Gun control advocates in Tacoma, Wash., are thinking inside the box -- literally -- with a controversial proposal to set up a gun "drop box" to encourage residents to turn in firearms, no questions asked.
The city of 203,000 has similar collection boxes for drugs, and officials say a secure, steel box can help get guns off the streets without subjecting nervous citizens to police interaction.
"The main intent and goal is just to get these weapons off the streets," Tacoma Police Chief Don Ramsdell told the The News Tribune, stressing that the program is still in its planning stages.
“Are we really expecting these people to walk down the street to this dropbox, with the gun tucked in their shorts, and drop it off? It doesn’t seem to me to be a thought-out process as off right now.”
Dubious critics say a box full of guns could prove tempting to criminals -- and that's if people actually took the city up on the offer.
"In other news: New Gun store for criminals opens in Tacoma called: The Drop Box," one person tweeted.
Tacoma Police Union President Sgt. Jim Barrett doubts the boxes will get much use.
"Are we really expecting these people to walk down the street to this drop box, with the gun tucked in their shorts, and drop it off?” he asked. "It doesn't seem to me to be a thought-out process as of right now."
A host on KIRO's "Tom and Curley Show" agreed.
"We have this need in the community to have a place where people can innocently drop guns in boxes," one host said. "Can you imagine someone walking up to the box -- right? -- look around and the put the gun in there? Can you believe anyone would do that?"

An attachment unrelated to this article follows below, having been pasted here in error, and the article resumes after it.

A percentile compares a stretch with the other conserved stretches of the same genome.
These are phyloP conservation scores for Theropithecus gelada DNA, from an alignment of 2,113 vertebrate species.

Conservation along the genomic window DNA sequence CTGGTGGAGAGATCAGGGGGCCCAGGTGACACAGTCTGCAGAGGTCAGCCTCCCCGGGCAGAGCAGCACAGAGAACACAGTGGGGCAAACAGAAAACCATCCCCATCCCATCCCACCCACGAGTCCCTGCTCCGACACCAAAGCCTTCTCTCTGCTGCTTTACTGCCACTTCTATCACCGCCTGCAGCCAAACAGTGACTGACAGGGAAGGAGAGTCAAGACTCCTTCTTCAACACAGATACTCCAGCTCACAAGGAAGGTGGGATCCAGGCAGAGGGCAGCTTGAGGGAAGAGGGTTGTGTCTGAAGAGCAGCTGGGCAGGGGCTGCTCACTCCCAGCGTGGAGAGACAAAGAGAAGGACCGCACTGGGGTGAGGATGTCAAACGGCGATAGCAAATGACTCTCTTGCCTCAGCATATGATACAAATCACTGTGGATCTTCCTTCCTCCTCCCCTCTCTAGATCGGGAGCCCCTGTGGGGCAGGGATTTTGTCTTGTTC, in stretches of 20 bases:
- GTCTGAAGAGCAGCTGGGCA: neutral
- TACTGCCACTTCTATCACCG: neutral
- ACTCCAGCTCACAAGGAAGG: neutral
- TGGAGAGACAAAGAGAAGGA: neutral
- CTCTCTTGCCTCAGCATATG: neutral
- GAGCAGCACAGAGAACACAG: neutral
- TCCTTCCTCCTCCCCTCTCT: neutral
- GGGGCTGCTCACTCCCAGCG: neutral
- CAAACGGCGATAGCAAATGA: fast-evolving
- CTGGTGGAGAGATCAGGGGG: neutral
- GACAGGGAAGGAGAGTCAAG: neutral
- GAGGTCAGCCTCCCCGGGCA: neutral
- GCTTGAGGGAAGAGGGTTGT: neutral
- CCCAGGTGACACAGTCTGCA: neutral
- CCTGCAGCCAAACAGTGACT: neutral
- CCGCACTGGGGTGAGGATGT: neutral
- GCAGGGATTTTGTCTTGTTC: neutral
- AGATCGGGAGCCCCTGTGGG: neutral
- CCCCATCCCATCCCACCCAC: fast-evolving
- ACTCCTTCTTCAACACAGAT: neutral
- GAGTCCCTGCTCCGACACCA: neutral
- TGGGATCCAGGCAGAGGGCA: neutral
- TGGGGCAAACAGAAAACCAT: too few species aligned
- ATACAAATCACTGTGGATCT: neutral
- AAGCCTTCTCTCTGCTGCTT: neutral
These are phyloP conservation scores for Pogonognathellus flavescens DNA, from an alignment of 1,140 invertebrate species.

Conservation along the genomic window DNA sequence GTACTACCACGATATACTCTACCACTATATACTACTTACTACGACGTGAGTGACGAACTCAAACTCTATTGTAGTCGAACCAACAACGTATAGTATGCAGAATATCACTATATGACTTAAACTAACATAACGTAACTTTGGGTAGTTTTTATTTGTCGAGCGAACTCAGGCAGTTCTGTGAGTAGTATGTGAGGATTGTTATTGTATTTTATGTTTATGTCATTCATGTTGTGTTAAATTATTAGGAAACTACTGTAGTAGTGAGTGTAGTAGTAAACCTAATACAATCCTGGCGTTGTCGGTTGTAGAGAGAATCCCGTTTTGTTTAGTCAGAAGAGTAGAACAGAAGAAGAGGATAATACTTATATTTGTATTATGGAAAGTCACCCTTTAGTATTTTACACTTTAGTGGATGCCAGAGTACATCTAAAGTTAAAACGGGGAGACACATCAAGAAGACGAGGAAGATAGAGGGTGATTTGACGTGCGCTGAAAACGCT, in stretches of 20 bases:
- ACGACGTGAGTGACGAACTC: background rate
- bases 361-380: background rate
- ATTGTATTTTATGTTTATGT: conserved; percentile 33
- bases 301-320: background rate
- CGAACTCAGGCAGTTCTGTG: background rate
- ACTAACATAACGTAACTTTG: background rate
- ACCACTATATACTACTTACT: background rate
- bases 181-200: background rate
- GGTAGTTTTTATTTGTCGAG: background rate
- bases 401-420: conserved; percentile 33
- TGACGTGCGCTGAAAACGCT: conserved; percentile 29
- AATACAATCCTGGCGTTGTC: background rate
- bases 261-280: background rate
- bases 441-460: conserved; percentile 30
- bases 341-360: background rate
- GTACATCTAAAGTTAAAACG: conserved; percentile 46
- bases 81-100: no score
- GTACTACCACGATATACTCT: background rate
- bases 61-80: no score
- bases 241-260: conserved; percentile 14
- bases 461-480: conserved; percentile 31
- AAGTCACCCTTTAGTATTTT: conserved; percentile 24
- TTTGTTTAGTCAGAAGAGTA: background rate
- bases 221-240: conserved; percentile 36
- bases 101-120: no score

While the drug boxes are free-standing, one police official theorized that guns could be passed through a slot on the side of a building and deposited in an inaccessible area. Melissa Cordeiro, a city gang reduction project coordinator, told KIRO Radio that the guns could be placed into the box and at some point "law enforcement would swing by and pick it up out of the drop box."
The proposal follows similar attempts by cities to get illegal guns off the streets, including gun buyback programs. Cities across the country have offered residents cash, bikes and even jobs in return for handing over a firearm.
George Mason University economics professor Alex Tabarrok said those programs have been proven ineffective, and he predicted the same result for a drop box scheme. Anyone in the port city who wants to get rid of a gun discreetly, Taborrok said, has an easy option: toss it in Puget Sound.
City leaders out to reduce the number of guns on the streets largely have their hands tied, said Taborrok. Any historic gun decline in a city would only come after new gun-control policies from Washington, D.C. He said city mayors' best tool to keep crime down in a city is to increase police patrol.
"Any funds you'd use in programs like these buybacks would be much better served by adding an additional police officer," he said.
In November, Washington state passed new gun laws that call for universal background checks for all sales, including those made online or at gun shows. The measure has exceptions for emergency gun transfers concerning personal safety, gifts between family members, antiques and loans for hunting.
A federal judge in May threw out a lawsuit challenging parts of the new law that expands background checks on gun transfers, saying gun-rights activists couldn’t challenge it because they aren’t being prosecuted for violating it.
The Associated Press contributed to this report.
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